On Thursday (Feb. 8), the U.S. Equine Disease Control Center issued a series of updates regarding the status of Equine Herpes Virus (EHV-1) outbreaks in Pennsylvania and Kentucky — an outbreak that shut down racing at The Meadows in late January. Racing has been suspended at The Meadows until Feb. 23 and 190 horses are quarantined at the track.
The EHV-1 outbreak has also had an impact in Ohio and forced the Delaware County Agricultural Society to postpone the Blooded Horse Sales Company’s Winter Speed Sale scheduled for Feb. 12 at the Delaware County Fairgrounds.
“With a couple of cases of Equine Herpesvirus-1 (EHV-1) reported in the state of Ohio and Pennsylvania, the fair board felt that we should be overly cautious and postpone the sale,” noted Tom Wright, Director of Racing for the Delaware County Fair. “We have around 150 horses on the fairgrounds training daily and we owe the local trainers and owners a safe and healthy environment.”
Delaware County Fair officials have pledged to work with the Blooded Horse Sale Company to see if the sale can be held in the near future.
Thursday’s update comes nearly a week after the Ohio Department of Agriculture (ODA) told owners to
take immediate precautions after the Ohio Department of Agriculture (ODA) confirmed Feb. 2 positive cases of (EHV-1) in four horses at separate locations around the state, including a horse that raced at Miami Valley Gaming and Racing on Jan. 13 and Jan. 24.
ODA has placed multiple facilities under quarantine and is actively investigating where these animals have been and what other animals might have been exposed.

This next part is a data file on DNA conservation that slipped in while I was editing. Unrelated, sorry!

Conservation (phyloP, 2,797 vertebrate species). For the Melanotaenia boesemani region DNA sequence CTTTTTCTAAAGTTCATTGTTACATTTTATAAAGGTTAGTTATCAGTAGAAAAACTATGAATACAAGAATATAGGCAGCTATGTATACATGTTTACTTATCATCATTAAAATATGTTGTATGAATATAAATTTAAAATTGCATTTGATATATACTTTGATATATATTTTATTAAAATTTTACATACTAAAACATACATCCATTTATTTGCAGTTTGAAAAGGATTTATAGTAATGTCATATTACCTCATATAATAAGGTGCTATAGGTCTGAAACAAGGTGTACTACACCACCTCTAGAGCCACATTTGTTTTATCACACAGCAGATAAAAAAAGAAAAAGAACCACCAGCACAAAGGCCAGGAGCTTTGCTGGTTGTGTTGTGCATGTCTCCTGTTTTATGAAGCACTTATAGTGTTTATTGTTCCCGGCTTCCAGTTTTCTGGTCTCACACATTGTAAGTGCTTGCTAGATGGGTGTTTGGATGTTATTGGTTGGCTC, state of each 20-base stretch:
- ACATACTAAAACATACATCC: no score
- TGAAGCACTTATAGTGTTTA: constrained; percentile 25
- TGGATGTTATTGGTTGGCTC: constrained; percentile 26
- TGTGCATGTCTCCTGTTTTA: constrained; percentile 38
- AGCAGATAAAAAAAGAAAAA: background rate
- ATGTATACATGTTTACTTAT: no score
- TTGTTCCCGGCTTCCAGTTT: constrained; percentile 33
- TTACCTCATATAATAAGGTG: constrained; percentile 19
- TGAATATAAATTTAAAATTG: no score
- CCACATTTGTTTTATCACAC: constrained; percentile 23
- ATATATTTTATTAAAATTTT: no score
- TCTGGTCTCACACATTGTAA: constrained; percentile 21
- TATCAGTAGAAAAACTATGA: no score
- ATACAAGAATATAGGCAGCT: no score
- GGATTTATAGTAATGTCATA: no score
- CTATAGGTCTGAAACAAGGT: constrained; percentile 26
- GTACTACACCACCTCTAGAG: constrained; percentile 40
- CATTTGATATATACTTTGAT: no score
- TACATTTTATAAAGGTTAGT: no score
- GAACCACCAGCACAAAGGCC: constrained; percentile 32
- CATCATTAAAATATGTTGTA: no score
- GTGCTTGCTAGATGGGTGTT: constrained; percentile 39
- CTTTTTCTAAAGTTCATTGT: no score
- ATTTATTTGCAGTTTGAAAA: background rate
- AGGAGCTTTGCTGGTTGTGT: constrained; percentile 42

ODA has confirmed two of the positive horses raced at The Meadows Racetrack and Casino in Washington, PA. Those animals are currently under quarantine at separate facilities. One of the two raced at Miami Valley Raceway near Lebanon Jan. 13 and 24. Testing confirms they have EHV-1 but neither animal is showing clinical signs of illness.
“Racehorse owners should take immediate precautions to protect their animals,” said State Veterinarian Dr. Tony Forshey. “All owners should closely observe their horses for any signs of illness and take their temperatures daily. They should immediately contact their veterinarian if they have any concerns.”
Additionally, two horses at the University of Findlay have tested positive for EHV. These animals are also not showing clinical symptoms. ODA has placed the facility under quarantine. Currently, the department does not believe these animals are connected to the other positive tests, but epidemiological investigations are underway.
EHV can spread quickly from horse to horse and can cause three different forms of disease: rhinopneumonitis (a respiratory disease of mostly young horses), abortions in pregnant mares, and the neurologic disease EHV-1 myeloencephalopathy, which can be fatal to horses. The virus is not a human health threat.
EHV can be spread through the air or contaminated clothing and equipment. It is important that horse owners practice strict biosecurity measures in order to protect their animals and prevent any further spread of the disease. Veterinarians may submit nasal swab samples to the ODA’s Animal Disease Diagnostic Laboratory for testing.
The U.S. Equine Disease Control Center issued the following EHV-1 updates for Pennsylvania and Kentucky: